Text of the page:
How this happens with all the security around him is already worth the price of an admission ticket. No wonder the film has been described by some overseas reviewers as “campy.” But sometimes campy, not in the Rocky Horror way, is enjoyable and this one manages to hold the attention, largely because of the Finnish locations and the presence of some fine Finnish actors who manage to act the Americans right under the table.
But first the plot. The American president is, of course, not killed during the brave kidnap attempt – a rather absurd plot device that had me giggling in my latté and wondering what they will come up with next. Later on he is teamed up with a brave Finnish boy, well-played by the talented Omni Tommilar, and it is the lively energy between them and the charm of this young man that manages to drive the film towards its predictable climax.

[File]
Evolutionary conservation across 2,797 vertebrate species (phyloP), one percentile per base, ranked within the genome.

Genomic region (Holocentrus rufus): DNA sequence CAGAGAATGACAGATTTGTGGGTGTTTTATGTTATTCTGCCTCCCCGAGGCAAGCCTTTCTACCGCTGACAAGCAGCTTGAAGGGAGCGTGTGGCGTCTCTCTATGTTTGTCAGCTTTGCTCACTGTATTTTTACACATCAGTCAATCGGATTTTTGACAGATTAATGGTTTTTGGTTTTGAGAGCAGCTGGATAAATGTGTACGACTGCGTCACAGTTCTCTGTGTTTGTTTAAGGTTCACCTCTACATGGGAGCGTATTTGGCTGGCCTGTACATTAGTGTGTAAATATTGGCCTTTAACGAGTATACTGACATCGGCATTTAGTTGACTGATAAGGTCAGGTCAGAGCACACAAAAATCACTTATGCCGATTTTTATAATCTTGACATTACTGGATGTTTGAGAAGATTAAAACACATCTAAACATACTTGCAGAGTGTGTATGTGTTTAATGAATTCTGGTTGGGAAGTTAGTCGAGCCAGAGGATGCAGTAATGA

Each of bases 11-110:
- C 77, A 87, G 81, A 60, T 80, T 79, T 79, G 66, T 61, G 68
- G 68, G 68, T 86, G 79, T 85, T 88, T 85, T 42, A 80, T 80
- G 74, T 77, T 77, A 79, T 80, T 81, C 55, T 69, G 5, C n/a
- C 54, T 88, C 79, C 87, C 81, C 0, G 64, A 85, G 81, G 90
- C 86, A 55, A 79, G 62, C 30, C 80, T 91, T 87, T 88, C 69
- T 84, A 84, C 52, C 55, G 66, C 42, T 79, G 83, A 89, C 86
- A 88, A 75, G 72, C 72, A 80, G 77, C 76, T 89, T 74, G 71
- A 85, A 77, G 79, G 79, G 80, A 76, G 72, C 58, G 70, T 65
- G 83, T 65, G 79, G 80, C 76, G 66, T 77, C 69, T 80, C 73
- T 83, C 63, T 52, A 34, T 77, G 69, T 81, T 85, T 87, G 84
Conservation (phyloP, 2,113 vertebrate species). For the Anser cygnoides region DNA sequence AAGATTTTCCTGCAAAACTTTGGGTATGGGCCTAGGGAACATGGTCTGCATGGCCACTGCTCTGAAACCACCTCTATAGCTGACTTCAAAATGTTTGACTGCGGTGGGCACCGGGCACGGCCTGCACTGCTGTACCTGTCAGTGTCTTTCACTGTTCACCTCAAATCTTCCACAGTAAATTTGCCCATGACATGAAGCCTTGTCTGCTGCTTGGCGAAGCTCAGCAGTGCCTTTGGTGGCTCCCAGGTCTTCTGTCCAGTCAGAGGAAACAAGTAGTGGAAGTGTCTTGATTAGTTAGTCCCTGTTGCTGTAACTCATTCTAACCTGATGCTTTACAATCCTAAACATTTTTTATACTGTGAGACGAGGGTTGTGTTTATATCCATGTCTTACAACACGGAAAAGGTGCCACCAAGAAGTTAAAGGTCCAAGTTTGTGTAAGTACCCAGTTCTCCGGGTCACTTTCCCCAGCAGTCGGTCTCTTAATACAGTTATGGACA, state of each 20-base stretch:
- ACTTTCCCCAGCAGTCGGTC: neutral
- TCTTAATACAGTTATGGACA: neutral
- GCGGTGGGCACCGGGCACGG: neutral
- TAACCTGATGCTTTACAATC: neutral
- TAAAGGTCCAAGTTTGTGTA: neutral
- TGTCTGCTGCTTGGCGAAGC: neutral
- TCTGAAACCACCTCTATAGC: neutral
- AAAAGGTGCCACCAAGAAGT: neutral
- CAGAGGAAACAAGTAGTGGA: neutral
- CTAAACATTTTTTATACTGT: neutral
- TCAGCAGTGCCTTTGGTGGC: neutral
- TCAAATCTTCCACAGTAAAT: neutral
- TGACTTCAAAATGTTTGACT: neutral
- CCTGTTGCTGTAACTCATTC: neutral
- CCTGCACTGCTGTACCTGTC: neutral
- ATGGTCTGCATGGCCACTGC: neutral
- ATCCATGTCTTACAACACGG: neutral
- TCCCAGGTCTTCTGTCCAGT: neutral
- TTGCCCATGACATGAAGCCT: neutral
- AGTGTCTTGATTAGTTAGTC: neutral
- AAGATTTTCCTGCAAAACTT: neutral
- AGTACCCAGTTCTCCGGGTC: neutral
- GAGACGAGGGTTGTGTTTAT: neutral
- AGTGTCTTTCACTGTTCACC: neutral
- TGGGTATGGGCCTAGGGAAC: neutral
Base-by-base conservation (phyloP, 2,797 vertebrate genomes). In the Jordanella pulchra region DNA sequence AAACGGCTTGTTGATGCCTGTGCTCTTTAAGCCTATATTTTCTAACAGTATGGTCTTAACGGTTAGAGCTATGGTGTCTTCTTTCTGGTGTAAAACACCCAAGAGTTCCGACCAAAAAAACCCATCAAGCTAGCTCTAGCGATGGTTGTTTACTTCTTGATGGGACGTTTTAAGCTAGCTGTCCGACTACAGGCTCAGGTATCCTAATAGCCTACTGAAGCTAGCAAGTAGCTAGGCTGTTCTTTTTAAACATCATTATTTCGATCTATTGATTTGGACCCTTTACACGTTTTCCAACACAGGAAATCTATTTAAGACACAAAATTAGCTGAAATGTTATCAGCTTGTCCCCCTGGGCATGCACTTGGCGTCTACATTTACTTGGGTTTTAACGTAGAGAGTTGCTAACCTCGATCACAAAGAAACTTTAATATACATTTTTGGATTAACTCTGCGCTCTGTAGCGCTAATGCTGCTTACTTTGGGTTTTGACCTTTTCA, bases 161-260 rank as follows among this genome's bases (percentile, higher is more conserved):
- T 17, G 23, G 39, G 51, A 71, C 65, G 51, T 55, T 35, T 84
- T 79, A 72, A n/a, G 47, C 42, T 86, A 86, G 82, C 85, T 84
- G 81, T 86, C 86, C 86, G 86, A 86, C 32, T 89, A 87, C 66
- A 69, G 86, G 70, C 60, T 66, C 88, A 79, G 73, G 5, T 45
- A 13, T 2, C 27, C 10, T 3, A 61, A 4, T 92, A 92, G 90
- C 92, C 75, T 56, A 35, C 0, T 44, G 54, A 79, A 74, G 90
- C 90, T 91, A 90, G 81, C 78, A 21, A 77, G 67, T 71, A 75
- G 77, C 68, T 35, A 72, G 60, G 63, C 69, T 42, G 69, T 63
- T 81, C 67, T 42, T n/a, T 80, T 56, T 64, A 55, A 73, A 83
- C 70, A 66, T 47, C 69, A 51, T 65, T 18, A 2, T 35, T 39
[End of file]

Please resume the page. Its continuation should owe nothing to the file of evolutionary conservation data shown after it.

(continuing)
Of course the film does what many other similar films try to do: take the American president out of his protected comfort zone and showing him how real people live – not the politically correct puppets who surround him. And this is where the rough charm of his bush companion comes in that works like … well, a bomb.
Enough to say that this film will scarcely feature in next week’s top 10, unless there are more Jackson-admirers than purely Quentin Tarantino and his entourage. The film is slightly too long and needs serious trimming. It even manages to be slightly self-indulgent (from the Finnish point of view), but if you feel like destressing after a hard week and you’re not in the mood for Ted’s vulgarity of Los Angeles disappearing into a crevice, you might just manage to survive this one.
And the locations are great.